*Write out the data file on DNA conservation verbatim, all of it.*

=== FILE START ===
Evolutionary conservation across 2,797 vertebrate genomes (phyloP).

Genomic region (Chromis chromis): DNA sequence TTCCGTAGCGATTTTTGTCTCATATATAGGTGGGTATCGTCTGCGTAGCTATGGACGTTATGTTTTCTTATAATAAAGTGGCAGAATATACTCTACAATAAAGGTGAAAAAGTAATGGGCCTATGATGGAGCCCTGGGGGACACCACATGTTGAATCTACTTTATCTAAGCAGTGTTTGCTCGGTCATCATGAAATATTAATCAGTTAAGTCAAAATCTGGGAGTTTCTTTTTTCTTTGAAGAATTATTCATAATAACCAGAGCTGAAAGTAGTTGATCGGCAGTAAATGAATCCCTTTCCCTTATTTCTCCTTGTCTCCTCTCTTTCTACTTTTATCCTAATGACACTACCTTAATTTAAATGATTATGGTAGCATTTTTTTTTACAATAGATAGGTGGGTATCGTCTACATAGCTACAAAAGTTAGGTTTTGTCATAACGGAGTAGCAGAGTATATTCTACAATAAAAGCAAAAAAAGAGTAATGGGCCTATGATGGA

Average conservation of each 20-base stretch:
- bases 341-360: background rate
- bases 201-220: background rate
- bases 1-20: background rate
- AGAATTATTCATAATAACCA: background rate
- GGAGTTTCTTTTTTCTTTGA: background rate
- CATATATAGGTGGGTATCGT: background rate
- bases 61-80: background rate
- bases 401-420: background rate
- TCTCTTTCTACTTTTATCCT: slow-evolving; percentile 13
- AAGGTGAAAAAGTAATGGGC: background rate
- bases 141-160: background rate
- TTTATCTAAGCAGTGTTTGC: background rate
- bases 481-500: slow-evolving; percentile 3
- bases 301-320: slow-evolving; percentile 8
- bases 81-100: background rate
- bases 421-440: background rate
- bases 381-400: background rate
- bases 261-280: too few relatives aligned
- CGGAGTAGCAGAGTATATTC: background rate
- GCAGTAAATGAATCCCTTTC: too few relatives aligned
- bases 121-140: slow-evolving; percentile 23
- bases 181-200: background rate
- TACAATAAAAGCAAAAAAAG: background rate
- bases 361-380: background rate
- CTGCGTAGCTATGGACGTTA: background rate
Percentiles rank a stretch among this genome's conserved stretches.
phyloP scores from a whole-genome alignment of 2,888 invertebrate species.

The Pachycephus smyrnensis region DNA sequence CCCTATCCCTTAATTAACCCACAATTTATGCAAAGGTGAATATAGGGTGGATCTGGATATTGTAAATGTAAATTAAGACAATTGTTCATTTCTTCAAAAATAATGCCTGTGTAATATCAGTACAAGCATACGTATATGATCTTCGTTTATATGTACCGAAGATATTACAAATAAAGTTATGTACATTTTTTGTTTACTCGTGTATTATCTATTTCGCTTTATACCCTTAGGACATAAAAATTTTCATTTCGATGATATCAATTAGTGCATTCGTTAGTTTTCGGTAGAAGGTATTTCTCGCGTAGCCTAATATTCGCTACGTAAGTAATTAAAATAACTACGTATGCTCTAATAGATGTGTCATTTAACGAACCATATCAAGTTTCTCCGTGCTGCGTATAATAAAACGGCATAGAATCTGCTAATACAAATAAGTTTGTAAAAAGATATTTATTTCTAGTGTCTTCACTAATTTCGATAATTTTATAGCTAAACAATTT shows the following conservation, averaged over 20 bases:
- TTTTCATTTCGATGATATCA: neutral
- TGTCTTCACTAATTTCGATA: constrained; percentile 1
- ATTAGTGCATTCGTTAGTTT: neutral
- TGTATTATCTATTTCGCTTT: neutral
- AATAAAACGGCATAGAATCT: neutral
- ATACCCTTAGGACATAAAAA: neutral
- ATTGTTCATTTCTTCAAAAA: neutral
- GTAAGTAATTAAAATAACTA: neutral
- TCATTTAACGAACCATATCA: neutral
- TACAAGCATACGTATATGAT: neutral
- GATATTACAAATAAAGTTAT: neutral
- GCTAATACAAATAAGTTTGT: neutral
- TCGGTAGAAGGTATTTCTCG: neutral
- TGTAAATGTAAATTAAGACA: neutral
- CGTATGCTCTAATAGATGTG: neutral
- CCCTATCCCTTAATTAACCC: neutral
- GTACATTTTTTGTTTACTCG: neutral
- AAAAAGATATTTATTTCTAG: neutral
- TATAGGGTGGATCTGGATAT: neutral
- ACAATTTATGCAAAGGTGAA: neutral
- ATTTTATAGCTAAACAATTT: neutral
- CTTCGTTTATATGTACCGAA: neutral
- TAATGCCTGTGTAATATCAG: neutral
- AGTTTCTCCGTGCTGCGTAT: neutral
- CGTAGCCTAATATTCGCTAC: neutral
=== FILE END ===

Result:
Evolutionary conservation across 2,797 vertebrate genomes (phyloP).

Genomic region (Chromis chromis): DNA sequence TTCCGTAGCGATTTTTGTCTCATATATAGGTGGGTATCGTCTGCGTAGCTATGGACGTTATGTTTTCTTATAATAAAGTGGCAGAATATACTCTACAATAAAGGTGAAAAAGTAATGGGCCTATGATGGAGCCCTGGGGGACACCACATGTTGAATCTACTTTATCTAAGCAGTGTTTGCTCGGTCATCATGAAATATTAATCAGTTAAGTCAAAATCTGGGAGTTTCTTTTTTCTTTGAAGAATTATTCATAATAACCAGAGCTGAAAGTAGTTGATCGGCAGTAAATGAATCCCTTTCCCTTATTTCTCCTTGTCTCCTCTCTTTCTACTTTTATCCTAATGACACTACCTTAATTTAAATGATTATGGTAGCATTTTTTTTTACAATAGATAGGTGGGTATCGTCTACATAGCTACAAAAGTTAGGTTTTGTCATAACGGAGTAGCAGAGTATATTCTACAATAAAAGCAAAAAAAGAGTAATGGGCCTATGATGGA

Average conservation of each 20-base stretch:
- bases 341-360: background rate
- bases 201-220: background rate
- bases 1-20: background rate
- AGAATTATTCATAATAACCA: background rate
- GGAGTTTCTTTTTTCTTTGA: background rate
- CATATATAGGTGGGTATCGT: background rate
- bases 61-80: background rate
- bases 401-420: background rate
- TCTCTTTCTACTTTTATCCT: slow-evolving; percentile 13
- AAGGTGAAAAAGTAATGGGC: background rate
- bases 141-160: background rate
- TTTATCTAAGCAGTGTTTGC: background rate
- bases 481-500: slow-evolving; percentile 3
- bases 301-320: slow-evolving; percentile 8
- bases 81-100: background rate
- bases 421-440: background rate
- bases 381-400: background rate
- bases 261-280: too few relatives aligned
- CGGAGTAGCAGAGTATATTC: background rate
- GCAGTAAATGAATCCCTTTC: too few relatives aligned
- bases 121-140: slow-evolving; percentile 23
- bases 181-200: background rate
- TACAATAAAAGCAAAAAAAG: background rate
- bases 361-380: background rate
- CTGCGTAGCTATGGACGTTA: background rate
Percentiles rank a stretch among this genome's conserved stretches.
phyloP scores from a whole-genome alignment of 2,888 invertebrate species.

The Pachycephus smyrnensis region DNA sequence CCCTATCCCTTAATTAACCCACAATTTATGCAAAGGTGAATATAGGGTGGATCTGGATATTGTAAATGTAAATTAAGACAATTGTTCATTTCTTCAAAAATAATGCCTGTGTAATATCAGTACAAGCATACGTATATGATCTTCGTTTATATGTACCGAAGATATTACAAATAAAGTTATGTACATTTTTTGTTTACTCGTGTATTATCTATTTCGCTTTATACCCTTAGGACATAAAAATTTTCATTTCGATGATATCAATTAGTGCATTCGTTAGTTTTCGGTAGAAGGTATTTCTCGCGTAGCCTAATATTCGCTACGTAAGTAATTAAAATAACTACGTATGCTCTAATAGATGTGTCATTTAACGAACCATATCAAGTTTCTCCGTGCTGCGTATAATAAAACGGCATAGAATCTGCTAATACAAATAAGTTTGTAAAAAGATATTTATTTCTAGTGTCTTCACTAATTTCGATAATTTTATAGCTAAACAATTT shows the following conservation, averaged over 20 bases:
- TTTTCATTTCGATGATATCA: neutral
- TGTCTTCACTAATTTCGATA: constrained; percentile 1
- ATTAGTGCATTCGTTAGTTT: neutral
- TGTATTATCTATTTCGCTTT: neutral
- AATAAAACGGCATAGAATCT: neutral
- ATACCCTTAGGACATAAAAA: neutral
- ATTGTTCATTTCTTCAAAAA: neutral
- GTAAGTAATTAAAATAACTA: neutral
- TCATTTAACGAACCATATCA: neutral
- TACAAGCATACGTATATGAT: neutral
- GATATTACAAATAAAGTTAT: neutral
- GCTAATACAAATAAGTTTGT: neutral
- TCGGTAGAAGGTATTTCTCG: neutral
- TGTAAATGTAAATTAAGACA: neutral
- CGTATGCTCTAATAGATGTG: neutral
- CCCTATCCCTTAATTAACCC: neutral
- GTACATTTTTTGTTTACTCG: neutral
- AAAAAGATATTTATTTCTAG: neutral
- TATAGGGTGGATCTGGATAT: neutral
- ACAATTTATGCAAAGGTGAA: neutral
- ATTTTATAGCTAAACAATTT: neutral
- CTTCGTTTATATGTACCGAA: neutral
- TAATGCCTGTGTAATATCAG: neutral
- AGTTTCTCCGTGCTGCGTAT: neutral
- CGTAGCCTAATATTCGCTAC: neutral